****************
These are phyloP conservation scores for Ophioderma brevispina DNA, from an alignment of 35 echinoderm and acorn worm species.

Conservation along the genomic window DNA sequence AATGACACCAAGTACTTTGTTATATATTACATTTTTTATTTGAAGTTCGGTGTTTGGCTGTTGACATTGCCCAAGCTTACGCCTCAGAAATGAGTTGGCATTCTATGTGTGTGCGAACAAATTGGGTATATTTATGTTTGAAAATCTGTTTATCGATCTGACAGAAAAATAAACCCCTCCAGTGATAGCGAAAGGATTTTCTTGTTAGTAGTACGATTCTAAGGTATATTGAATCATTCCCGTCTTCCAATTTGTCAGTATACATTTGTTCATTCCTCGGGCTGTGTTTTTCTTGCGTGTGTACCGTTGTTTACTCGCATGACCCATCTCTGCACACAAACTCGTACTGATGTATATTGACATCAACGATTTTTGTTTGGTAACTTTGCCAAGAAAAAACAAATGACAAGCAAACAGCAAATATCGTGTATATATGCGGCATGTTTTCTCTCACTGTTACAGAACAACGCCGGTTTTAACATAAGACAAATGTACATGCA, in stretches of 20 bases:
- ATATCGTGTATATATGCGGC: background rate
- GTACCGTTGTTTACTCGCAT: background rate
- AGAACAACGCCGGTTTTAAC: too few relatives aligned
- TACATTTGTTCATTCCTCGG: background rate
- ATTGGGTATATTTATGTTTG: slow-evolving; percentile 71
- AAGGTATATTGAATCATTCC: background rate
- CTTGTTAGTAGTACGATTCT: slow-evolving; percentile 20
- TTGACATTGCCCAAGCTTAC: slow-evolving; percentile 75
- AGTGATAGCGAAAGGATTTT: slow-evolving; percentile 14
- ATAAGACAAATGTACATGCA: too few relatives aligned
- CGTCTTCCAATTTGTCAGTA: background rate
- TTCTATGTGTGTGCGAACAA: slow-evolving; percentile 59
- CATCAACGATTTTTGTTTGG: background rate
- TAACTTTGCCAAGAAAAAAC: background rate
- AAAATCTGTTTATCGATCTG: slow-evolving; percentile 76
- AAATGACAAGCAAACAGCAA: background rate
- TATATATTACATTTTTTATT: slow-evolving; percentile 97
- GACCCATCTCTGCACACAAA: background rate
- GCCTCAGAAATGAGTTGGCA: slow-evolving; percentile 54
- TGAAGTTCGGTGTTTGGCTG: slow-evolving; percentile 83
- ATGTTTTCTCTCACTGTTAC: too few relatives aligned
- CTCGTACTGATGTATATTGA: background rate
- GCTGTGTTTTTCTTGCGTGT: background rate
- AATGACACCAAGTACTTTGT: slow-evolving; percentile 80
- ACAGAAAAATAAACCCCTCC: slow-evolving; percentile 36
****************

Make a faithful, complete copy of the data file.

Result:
These are phyloP conservation scores for Ophioderma brevispina DNA, from an alignment of 35 echinoderm and acorn worm species.

Conservation along the genomic window DNA sequence AATGACACCAAGTACTTTGTTATATATTACATTTTTTATTTGAAGTTCGGTGTTTGGCTGTTGACATTGCCCAAGCTTACGCCTCAGAAATGAGTTGGCATTCTATGTGTGTGCGAACAAATTGGGTATATTTATGTTTGAAAATCTGTTTATCGATCTGACAGAAAAATAAACCCCTCCAGTGATAGCGAAAGGATTTTCTTGTTAGTAGTACGATTCTAAGGTATATTGAATCATTCCCGTCTTCCAATTTGTCAGTATACATTTGTTCATTCCTCGGGCTGTGTTTTTCTTGCGTGTGTACCGTTGTTTACTCGCATGACCCATCTCTGCACACAAACTCGTACTGATGTATATTGACATCAACGATTTTTGTTTGGTAACTTTGCCAAGAAAAAACAAATGACAAGCAAACAGCAAATATCGTGTATATATGCGGCATGTTTTCTCTCACTGTTACAGAACAACGCCGGTTTTAACATAAGACAAATGTACATGCA, in stretches of 20 bases:
- ATATCGTGTATATATGCGGC: background rate
- GTACCGTTGTTTACTCGCAT: background rate
- AGAACAACGCCGGTTTTAAC: too few relatives aligned
- TACATTTGTTCATTCCTCGG: background rate
- ATTGGGTATATTTATGTTTG: slow-evolving; percentile 71
- AAGGTATATTGAATCATTCC: background rate
- CTTGTTAGTAGTACGATTCT: slow-evolving; percentile 20
- TTGACATTGCCCAAGCTTAC: slow-evolving; percentile 75
- AGTGATAGCGAAAGGATTTT: slow-evolving; percentile 14
- ATAAGACAAATGTACATGCA: too few relatives aligned
- CGTCTTCCAATTTGTCAGTA: background rate
- TTCTATGTGTGTGCGAACAA: slow-evolving; percentile 59
- CATCAACGATTTTTGTTTGG: background rate
- TAACTTTGCCAAGAAAAAAC: background rate
- AAAATCTGTTTATCGATCTG: slow-evolving; percentile 76
- AAATGACAAGCAAACAGCAA: background rate
- TATATATTACATTTTTTATT: slow-evolving; percentile 97
- GACCCATCTCTGCACACAAA: background rate
- GCCTCAGAAATGAGTTGGCA: slow-evolving; percentile 54
- TGAAGTTCGGTGTTTGGCTG: slow-evolving; percentile 83
- ATGTTTTCTCTCACTGTTAC: too few relatives aligned
- CTCGTACTGATGTATATTGA: background rate
- GCTGTGTTTTTCTTGCGTGT: background rate
- AATGACACCAAGTACTTTGT: slow-evolving; percentile 80
- ACAGAAAAATAAACCCCTCC: slow-evolving; percentile 36